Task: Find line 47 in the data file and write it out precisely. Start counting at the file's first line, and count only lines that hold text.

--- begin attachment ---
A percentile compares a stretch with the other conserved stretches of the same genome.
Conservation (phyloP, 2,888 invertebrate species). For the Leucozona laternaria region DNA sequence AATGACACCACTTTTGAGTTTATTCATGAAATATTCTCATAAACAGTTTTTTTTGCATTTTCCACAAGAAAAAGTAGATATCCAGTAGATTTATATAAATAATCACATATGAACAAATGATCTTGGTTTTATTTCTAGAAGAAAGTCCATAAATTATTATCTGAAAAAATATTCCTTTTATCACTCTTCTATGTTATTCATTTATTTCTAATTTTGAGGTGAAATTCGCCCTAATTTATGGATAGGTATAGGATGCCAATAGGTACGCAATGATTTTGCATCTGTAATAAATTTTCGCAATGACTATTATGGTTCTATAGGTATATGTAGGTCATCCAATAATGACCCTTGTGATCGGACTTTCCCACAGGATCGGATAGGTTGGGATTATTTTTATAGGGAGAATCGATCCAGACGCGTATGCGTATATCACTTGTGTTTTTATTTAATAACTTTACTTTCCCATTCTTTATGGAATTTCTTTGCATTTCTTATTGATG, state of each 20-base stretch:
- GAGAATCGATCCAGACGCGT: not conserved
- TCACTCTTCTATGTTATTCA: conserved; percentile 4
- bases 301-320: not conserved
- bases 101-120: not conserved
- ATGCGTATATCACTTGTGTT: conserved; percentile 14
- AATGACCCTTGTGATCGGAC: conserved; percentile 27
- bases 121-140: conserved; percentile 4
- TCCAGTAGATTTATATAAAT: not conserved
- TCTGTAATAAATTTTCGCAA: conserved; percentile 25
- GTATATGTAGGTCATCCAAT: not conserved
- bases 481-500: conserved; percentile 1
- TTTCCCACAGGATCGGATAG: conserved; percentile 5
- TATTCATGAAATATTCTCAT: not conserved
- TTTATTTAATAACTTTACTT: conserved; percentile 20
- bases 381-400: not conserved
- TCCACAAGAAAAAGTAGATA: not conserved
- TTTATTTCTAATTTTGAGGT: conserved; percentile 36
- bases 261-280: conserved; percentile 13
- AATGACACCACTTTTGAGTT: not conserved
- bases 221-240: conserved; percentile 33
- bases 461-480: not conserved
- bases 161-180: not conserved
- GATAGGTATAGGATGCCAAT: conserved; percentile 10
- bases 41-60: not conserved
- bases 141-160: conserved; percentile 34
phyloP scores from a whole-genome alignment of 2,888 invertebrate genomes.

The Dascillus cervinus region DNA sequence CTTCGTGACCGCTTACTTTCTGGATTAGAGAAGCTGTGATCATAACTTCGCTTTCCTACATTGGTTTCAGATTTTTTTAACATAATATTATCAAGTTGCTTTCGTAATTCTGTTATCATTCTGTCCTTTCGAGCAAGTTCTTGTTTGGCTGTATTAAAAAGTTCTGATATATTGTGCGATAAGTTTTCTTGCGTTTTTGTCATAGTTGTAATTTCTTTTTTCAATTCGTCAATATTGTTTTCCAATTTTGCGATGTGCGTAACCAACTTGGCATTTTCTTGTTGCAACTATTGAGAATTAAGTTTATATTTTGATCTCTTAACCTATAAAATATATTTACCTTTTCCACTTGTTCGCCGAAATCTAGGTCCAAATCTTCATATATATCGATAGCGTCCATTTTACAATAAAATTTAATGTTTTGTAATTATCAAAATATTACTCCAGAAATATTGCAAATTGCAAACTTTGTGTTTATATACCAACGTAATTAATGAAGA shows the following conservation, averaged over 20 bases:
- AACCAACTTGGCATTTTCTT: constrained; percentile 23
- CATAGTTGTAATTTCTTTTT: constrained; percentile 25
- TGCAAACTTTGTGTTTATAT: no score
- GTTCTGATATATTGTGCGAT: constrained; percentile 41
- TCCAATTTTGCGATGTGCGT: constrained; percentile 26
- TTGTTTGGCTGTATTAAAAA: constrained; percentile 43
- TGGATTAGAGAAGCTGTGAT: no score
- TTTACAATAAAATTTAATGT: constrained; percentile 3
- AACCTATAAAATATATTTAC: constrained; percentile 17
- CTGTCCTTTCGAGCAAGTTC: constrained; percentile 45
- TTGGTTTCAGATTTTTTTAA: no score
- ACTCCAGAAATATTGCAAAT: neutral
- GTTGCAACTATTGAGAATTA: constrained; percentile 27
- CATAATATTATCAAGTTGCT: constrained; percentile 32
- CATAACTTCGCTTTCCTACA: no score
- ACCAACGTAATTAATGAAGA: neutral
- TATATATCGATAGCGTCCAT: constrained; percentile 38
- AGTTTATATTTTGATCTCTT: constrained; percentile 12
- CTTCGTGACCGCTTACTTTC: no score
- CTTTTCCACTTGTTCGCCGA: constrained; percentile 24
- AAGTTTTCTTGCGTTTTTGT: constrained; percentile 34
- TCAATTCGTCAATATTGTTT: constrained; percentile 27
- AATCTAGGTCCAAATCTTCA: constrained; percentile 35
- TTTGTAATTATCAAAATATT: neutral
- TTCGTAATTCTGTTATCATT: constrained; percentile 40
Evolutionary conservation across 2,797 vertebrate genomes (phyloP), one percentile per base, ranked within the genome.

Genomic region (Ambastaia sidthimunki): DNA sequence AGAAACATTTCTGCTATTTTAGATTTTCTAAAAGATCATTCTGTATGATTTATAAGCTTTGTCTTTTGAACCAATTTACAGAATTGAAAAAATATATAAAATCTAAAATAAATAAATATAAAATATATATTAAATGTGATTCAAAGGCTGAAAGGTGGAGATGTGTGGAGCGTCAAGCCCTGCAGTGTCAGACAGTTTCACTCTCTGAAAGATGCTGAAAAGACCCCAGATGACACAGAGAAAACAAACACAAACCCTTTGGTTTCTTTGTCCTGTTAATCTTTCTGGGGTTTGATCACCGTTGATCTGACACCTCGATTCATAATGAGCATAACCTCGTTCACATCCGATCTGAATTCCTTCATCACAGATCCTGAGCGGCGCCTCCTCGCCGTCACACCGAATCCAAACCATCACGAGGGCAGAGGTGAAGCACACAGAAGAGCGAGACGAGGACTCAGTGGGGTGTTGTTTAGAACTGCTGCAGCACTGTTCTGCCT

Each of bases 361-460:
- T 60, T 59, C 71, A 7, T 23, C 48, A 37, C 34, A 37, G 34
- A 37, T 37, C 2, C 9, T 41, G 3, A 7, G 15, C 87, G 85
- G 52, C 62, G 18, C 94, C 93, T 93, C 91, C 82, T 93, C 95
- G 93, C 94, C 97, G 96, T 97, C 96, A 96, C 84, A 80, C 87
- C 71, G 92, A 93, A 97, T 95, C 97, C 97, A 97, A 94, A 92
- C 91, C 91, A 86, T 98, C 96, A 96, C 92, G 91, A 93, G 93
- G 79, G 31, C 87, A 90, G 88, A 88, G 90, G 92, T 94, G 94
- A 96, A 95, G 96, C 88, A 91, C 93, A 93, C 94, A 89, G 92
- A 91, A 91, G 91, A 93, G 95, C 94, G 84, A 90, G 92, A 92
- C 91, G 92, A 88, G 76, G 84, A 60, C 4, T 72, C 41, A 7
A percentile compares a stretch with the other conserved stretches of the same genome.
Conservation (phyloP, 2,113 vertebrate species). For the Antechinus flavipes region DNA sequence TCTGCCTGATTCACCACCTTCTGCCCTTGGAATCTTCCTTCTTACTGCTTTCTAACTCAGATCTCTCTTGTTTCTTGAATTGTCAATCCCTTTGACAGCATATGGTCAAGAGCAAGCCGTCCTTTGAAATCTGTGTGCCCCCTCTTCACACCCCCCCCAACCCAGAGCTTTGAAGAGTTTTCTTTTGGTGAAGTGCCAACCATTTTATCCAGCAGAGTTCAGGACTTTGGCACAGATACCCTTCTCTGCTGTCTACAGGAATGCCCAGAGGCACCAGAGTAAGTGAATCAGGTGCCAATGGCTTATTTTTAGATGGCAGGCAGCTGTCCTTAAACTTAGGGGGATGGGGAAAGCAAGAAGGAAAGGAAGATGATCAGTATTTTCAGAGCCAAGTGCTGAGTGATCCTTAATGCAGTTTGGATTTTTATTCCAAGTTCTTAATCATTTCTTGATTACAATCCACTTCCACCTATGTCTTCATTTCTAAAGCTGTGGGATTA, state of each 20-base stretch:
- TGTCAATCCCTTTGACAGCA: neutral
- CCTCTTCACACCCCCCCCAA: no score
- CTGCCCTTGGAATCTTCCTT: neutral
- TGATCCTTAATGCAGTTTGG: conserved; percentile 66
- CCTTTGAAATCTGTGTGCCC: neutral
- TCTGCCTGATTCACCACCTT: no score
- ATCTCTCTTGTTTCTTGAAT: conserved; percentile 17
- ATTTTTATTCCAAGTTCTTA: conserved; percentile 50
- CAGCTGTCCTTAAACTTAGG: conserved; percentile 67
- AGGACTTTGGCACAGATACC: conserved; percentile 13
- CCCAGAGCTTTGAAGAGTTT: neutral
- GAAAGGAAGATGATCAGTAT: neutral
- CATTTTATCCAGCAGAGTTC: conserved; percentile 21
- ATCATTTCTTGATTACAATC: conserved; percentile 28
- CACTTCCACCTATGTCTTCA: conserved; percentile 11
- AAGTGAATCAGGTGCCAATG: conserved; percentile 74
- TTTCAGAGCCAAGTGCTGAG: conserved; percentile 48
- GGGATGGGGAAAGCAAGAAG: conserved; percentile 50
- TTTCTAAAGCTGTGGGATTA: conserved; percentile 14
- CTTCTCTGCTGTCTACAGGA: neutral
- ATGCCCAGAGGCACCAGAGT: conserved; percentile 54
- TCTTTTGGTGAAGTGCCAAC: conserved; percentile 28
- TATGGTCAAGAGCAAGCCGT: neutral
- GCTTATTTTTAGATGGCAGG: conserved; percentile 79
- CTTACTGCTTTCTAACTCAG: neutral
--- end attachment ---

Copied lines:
- AGTTTATATTTTGATCTCTT: constrained; percentile 12